A second form of milk meter is shown in FIGS. 7 to 9. This uses a chamber having two parallel sides which is thus able to be accommodated within a "flat pack" outer housing 120. In this form of meter, the chamber 102 is suspended within outer housing 120 by leaf springs 126. In this form of meter, a different transducer is used to provide the output signal, namely a linear variable - differential transformer (LVDT) 125.
Milk enters the meter through inlet 115 and passes into a distribution manifold 114 where it spreads transversely to pass down through the two discharge ports 112. The milk then passes into opposite sides of chamber 102. The flow path followed by the milk is indicated by the arrows marked in each of FIGS. 7, 8 and 9.
On entering chamber 102 from discharge ports 112 the milk flows into sub chambers 103. It passes from these sub chambers around baffles 108 into a further sub chamber 104 which is in communication with both sub chambers 103. The milk then exits from sub chamber 104 through an aperture or slot 107 from whence it flows to the bottom of outer container 120 and leaves the meter through outlet 121. The configuration of slot 107 is determined by the same factors as have already been described in relation to the first form of meter. The external shape of chamber 102 together with the flow path determined by ports 112, baffles 108 and sub chamber 104 minimizes froth inducement in the milk as it passes through the meter and thus reduces errors in metered output arising from this phenomenon. Furthermore, as for the first form of meter the second form of meter has a configuration such as to ensure that the weight of milk within chamber 102 at any given time is linearly proportional to the flow rate at that time and curve 30 in figure is substantially representative of the performance of the second form of milk meter.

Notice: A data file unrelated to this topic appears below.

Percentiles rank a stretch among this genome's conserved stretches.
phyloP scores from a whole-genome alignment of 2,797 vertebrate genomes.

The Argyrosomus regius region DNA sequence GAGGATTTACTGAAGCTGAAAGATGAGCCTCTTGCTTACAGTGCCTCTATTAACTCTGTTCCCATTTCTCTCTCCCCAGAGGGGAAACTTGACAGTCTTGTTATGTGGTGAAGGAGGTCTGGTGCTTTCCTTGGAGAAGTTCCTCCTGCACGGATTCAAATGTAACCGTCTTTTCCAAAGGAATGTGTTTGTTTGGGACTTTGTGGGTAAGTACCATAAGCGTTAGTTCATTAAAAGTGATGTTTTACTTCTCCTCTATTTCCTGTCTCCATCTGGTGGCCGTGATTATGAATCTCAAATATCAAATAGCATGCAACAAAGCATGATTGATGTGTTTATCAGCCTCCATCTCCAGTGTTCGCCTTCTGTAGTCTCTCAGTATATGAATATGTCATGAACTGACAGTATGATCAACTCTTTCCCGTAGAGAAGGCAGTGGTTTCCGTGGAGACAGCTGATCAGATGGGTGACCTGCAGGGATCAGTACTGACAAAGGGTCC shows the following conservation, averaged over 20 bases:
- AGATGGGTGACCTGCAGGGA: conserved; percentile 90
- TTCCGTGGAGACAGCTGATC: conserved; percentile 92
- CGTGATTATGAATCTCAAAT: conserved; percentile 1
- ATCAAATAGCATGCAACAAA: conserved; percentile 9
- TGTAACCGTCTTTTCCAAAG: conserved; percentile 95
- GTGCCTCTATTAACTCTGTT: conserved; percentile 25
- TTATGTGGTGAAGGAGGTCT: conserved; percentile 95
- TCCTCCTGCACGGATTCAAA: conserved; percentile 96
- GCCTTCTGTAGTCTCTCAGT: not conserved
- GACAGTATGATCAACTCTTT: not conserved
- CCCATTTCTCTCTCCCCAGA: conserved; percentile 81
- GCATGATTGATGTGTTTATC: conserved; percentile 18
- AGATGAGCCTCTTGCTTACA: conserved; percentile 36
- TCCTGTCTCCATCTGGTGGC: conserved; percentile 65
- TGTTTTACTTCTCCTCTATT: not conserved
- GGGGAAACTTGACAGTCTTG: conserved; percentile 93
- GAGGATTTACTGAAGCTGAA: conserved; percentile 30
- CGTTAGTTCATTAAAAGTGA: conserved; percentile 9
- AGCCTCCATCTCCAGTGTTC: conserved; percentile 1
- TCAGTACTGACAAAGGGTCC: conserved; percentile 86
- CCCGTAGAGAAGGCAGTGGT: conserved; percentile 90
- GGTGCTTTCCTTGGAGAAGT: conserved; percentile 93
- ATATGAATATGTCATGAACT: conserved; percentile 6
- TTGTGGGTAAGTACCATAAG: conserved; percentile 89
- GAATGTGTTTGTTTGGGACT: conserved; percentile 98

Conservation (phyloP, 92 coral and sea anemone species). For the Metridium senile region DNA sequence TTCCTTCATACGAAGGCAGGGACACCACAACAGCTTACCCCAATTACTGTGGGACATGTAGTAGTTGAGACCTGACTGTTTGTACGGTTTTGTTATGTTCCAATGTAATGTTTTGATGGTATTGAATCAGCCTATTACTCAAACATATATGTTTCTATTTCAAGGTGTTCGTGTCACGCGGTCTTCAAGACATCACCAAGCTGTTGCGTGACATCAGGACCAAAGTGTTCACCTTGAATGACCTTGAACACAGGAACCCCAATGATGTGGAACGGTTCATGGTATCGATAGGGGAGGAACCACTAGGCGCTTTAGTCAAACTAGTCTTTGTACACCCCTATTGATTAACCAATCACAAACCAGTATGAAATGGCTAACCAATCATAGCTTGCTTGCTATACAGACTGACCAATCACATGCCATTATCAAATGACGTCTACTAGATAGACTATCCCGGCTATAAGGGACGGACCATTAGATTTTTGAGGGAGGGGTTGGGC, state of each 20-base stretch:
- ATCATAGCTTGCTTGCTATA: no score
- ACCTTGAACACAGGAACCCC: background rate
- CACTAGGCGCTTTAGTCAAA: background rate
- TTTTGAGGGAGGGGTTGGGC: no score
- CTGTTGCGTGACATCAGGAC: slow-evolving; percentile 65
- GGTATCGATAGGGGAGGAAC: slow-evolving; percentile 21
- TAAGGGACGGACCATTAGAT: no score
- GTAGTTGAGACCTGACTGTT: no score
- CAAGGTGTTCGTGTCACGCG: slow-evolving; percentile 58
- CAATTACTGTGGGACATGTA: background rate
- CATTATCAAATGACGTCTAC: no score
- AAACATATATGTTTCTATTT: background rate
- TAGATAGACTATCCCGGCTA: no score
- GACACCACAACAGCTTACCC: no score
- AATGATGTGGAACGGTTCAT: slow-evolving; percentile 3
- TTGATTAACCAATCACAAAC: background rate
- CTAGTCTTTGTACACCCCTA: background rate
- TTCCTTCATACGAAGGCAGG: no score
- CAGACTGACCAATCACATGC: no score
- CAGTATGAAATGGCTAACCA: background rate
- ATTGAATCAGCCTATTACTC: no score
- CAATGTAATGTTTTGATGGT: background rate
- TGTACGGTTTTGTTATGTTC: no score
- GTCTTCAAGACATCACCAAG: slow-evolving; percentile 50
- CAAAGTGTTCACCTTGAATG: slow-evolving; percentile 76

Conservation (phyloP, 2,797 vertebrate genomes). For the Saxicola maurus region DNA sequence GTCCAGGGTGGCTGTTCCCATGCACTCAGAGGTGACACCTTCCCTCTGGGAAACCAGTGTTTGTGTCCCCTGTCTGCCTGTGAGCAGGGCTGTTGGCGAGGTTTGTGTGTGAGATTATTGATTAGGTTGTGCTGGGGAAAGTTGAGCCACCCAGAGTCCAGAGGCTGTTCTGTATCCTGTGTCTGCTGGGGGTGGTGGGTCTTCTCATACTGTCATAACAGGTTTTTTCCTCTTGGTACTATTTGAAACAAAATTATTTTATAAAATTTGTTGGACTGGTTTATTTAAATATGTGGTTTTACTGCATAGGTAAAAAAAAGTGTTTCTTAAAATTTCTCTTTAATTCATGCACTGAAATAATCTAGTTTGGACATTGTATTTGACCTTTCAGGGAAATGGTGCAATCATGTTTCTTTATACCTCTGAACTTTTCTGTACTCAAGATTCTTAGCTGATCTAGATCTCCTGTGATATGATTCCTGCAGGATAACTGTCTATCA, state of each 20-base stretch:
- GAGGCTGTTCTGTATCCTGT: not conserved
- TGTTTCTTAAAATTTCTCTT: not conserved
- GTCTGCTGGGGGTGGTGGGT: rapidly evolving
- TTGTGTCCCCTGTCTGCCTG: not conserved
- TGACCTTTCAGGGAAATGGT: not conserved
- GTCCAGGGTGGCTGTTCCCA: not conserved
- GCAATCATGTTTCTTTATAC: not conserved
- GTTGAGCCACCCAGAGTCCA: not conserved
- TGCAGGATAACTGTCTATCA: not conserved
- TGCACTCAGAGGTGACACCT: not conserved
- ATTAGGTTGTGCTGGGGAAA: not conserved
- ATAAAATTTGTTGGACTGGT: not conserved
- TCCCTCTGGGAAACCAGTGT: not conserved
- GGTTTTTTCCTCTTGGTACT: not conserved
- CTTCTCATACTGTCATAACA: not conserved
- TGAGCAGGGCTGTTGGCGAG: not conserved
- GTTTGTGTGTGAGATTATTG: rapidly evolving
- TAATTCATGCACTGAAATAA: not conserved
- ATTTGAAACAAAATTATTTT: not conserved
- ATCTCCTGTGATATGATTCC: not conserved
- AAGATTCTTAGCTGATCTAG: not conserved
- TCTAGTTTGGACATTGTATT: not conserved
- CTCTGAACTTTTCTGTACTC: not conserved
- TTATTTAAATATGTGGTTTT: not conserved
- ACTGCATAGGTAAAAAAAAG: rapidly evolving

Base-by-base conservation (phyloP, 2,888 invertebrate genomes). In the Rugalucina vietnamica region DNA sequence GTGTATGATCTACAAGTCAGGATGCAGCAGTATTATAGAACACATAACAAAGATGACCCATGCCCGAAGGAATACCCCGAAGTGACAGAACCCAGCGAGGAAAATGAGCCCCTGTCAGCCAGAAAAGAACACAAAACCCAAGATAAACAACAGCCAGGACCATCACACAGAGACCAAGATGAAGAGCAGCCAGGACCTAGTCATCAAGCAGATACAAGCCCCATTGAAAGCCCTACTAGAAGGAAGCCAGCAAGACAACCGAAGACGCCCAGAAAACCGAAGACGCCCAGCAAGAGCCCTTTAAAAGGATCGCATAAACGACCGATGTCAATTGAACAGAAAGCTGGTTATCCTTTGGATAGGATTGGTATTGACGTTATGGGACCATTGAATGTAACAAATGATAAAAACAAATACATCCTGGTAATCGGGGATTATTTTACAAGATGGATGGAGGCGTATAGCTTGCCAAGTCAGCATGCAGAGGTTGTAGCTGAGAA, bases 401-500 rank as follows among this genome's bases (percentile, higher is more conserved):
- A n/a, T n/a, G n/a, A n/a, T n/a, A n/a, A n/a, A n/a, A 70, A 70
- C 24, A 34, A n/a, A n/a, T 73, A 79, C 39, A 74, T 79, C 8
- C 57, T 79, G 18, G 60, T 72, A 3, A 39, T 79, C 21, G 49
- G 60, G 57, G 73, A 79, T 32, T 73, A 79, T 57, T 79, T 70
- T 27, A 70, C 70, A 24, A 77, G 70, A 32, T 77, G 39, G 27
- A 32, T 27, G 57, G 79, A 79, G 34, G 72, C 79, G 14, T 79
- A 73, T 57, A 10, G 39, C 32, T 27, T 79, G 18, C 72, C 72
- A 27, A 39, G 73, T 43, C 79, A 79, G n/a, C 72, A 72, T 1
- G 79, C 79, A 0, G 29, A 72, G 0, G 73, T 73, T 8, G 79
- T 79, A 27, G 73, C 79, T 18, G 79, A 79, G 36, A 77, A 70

Chamber 102 is suspended within outer housing 120 by two leaf springs 126 cantilevered from mounting member 127 which in turn is fastened to the outer housing 120. A link member 128 connects between the outer ends of springs 126 and is fastened to the back wall 129 of chamber 2. Milk present in chamber 2 causes leaf springs 126 to deflect downward by a distance proportional to the weight of milk in chamber 2. This displacement is measured by an LVDT transducer 125. This comprises mutually coupled transformer windings 130 surrounding a movable ferromagnetic core 131. The core is free to move longitudinally within windings 130 and is mechanically coupled by arm 132 to link members 128. Thus as the leaf springs displace and chamber 102 moves downwards, so does core 131 thereby reducing the mutual inductance between the LVDT windings 130 and thus varying the output voltage of the LVDT.